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Thread: Power

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    Power

    I just got an indoor trainer (travel trac) with a power meter. I am sustaining about 260W for 2hours, and 300 for 30 min. I don't race, but my buddy is telling me to just start off as a cat IV right away. I say he's a little ahead of himself (or myself) what do you guys think?

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    Killing Rabbits
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    Those are some solid numbers depending on how much you weigh. Use this to compare yourself to others; keeping in mind it overestimates your ability a bit.
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    Senior Member DannoXYZ's Avatar
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    Quote Originally Posted by jon10461
    I just got an indoor trainer (travel trac) with a power meter. I am sustaining about 260W for 2hours, and 300 for 30 min. I don't race, but my buddy is telling me to just start off as a cat IV right away. I say he's a little ahead of himself (or myself) what do you guys think?
    Well, bike-racing is 90-95% mental strategy and tactics and 5-10% physical anyway. You can be a monster brute and not do well if you've got more cunning guys in the pack who can use your own strength against you. It's really not about average power-output, it's really about going from 200w to 1000w in a matter of seconds and being able to sustain it for 10-15seconds, then drop down to 100w to recover, you recover quickly in 10-15 seconds. Then do it all over again from 150-1200w and holding it for 5-10 seconds, then recover @ 100w for 10-20 seconds, repeat, repeat, repeat, repeat, etc.... There are guys who can crank it up to 1500watts even and if you can't hang with them for 10-15 seconds, they're gone and you're dropped.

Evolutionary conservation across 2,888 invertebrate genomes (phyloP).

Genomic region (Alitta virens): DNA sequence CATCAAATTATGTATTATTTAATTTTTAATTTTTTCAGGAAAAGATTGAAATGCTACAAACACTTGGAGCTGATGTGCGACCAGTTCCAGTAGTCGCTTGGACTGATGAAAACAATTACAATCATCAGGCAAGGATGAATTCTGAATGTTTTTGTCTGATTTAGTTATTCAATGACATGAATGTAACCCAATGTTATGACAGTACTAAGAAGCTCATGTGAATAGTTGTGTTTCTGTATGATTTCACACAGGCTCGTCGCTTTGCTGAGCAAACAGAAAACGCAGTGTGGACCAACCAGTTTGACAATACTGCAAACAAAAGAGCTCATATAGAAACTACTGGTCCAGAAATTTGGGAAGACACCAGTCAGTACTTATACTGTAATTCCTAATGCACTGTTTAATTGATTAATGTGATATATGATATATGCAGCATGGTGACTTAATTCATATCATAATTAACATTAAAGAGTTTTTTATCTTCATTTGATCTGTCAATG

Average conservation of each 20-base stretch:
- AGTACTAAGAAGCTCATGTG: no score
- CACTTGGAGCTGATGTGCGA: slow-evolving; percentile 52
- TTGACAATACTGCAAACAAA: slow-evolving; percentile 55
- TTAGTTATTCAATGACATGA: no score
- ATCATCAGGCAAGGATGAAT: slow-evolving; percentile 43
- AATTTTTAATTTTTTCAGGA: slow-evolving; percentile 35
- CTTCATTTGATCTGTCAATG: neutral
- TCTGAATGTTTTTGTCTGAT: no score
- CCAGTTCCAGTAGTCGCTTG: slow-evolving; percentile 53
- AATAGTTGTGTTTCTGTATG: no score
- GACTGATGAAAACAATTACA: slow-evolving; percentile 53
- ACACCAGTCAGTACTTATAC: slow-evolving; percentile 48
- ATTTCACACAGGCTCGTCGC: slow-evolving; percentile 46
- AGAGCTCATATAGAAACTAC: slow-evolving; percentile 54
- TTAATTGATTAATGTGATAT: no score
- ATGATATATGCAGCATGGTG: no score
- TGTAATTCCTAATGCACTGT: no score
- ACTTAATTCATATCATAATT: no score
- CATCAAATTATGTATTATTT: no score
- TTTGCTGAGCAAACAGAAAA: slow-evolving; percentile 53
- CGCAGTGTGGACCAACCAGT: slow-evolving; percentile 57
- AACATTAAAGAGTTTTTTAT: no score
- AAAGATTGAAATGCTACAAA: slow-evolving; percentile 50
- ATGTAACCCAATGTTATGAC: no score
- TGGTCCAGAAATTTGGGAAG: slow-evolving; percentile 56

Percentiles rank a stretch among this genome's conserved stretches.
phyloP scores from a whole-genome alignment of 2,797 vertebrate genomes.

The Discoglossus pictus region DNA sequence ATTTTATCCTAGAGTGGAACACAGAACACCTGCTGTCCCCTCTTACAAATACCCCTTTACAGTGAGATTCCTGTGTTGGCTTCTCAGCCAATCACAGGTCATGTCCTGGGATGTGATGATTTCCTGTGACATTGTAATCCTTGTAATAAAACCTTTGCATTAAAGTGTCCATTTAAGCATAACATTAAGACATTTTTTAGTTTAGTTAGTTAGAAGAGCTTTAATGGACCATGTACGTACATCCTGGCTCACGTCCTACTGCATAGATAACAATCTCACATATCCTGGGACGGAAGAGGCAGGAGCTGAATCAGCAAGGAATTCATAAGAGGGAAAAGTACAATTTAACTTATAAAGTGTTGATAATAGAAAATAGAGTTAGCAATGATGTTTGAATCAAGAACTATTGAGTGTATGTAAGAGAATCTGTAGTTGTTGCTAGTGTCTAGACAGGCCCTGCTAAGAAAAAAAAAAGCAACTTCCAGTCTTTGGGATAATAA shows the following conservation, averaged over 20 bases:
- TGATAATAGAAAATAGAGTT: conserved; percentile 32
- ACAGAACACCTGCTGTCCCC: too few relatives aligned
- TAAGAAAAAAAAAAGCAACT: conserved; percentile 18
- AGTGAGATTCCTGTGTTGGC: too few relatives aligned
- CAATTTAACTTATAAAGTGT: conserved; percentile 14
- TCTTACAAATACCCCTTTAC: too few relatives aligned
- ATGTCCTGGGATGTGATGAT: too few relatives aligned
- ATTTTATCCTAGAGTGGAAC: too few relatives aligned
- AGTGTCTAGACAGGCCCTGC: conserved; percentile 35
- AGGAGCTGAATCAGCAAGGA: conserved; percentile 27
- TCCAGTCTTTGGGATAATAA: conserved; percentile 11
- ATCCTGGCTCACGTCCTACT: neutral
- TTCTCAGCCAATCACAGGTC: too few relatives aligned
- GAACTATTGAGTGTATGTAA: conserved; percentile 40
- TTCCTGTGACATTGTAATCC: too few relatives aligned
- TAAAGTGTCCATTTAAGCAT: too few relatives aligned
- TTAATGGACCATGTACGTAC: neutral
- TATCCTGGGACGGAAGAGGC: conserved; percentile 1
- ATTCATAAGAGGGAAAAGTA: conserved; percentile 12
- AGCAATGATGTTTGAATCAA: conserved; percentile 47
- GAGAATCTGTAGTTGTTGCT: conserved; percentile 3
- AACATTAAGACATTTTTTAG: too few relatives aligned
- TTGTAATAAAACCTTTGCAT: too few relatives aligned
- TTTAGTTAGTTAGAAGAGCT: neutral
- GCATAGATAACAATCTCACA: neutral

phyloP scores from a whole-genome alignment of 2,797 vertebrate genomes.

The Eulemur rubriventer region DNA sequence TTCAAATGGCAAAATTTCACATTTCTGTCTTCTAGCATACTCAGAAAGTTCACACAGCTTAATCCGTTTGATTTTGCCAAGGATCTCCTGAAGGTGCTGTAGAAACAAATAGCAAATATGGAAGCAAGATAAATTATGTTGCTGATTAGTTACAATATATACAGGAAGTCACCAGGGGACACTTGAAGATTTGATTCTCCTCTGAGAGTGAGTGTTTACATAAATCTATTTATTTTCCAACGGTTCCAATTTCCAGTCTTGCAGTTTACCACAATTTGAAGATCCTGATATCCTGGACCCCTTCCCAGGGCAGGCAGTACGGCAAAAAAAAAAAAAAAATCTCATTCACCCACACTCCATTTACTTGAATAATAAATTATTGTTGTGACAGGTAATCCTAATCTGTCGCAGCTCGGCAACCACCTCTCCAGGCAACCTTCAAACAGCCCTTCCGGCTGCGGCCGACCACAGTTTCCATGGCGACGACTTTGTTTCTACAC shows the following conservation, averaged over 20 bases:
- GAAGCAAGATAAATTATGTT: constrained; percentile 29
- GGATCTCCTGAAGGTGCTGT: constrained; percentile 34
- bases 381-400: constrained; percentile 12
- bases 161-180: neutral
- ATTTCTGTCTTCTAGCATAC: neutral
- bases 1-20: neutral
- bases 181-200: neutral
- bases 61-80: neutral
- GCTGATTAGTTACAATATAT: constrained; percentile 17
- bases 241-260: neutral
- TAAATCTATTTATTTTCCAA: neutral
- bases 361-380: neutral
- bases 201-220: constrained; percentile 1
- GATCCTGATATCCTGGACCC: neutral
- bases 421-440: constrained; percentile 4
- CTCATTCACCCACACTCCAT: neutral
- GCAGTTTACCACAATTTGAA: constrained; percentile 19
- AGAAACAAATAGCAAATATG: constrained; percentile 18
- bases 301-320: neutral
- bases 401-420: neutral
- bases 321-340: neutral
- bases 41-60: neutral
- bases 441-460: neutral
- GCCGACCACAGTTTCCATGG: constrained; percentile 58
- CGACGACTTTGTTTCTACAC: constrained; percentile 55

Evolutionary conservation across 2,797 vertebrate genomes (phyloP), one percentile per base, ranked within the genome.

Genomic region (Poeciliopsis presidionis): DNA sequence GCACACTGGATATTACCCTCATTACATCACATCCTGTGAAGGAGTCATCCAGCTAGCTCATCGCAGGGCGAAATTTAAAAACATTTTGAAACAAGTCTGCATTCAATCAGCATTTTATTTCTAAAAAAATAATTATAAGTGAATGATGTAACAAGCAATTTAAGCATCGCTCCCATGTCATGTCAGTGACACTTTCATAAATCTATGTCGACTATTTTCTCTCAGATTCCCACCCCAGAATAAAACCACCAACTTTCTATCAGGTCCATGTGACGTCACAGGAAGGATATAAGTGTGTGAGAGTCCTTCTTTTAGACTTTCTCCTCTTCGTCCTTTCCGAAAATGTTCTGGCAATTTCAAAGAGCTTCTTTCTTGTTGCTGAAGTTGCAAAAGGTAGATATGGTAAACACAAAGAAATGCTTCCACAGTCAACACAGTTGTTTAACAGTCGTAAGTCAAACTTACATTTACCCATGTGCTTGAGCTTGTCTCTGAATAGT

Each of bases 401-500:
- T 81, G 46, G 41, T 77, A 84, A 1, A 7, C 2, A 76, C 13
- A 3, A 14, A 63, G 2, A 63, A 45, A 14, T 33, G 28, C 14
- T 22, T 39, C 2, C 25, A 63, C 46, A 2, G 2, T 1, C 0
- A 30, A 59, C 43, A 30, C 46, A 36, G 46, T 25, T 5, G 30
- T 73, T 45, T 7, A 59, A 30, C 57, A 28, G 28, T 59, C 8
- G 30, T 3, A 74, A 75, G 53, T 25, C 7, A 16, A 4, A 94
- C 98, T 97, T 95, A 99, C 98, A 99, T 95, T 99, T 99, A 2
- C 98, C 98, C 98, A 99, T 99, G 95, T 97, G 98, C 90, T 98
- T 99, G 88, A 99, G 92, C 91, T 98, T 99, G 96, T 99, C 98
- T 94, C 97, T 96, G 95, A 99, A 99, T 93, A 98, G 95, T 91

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    Quarq shill cslone's Avatar
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    How accurate is the trainer when compared to a well known power meter?
    FS: Fuji SL1 frameset, 55.5cm toptube, excellent condition.

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    Faster but still slow slowandsteady's Avatar
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    Well, bike-racing is 90-95% mental strategy and tactics and 5-10% physical anyway.
    This is so true. In bike racing, especially crits, it has so much more to do with strategy than anything. You can safely asssume that nearly everyone is at about the same physical level, but the winners are those with the strategy.
    "Ride lots." -- Eddy Merckx

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    pan y agua merlinextraligh's Avatar
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    Regardless of your buddy's opinion, and your power numbers,accurate or not, you can't start as a Cat IV in USCF racing. You have to do 10 mass start races as a CatV. After you do those, you'll know if your ready to move up.


    Also, you'll find out that Racing, particularly crit racing is not about sustained output. It's about the ability to go extremely hard in short bursts, recover quickly and repeat, over and over and over. So you might mix in some short intense intervals.

    Finally, depending on how much you weigh, 300 watts for an hour would likely place you mid pack in a CatV 40K TT.

    Don't mean to burst your bubble. But most folks find their first bike races to be harder than they think. However, most foks also figure outs what needed to succeed and can adapt and go on and be successful.
    Not even knowing anything about you, just based on pure law of averages you're likely to struggle in your first race or two.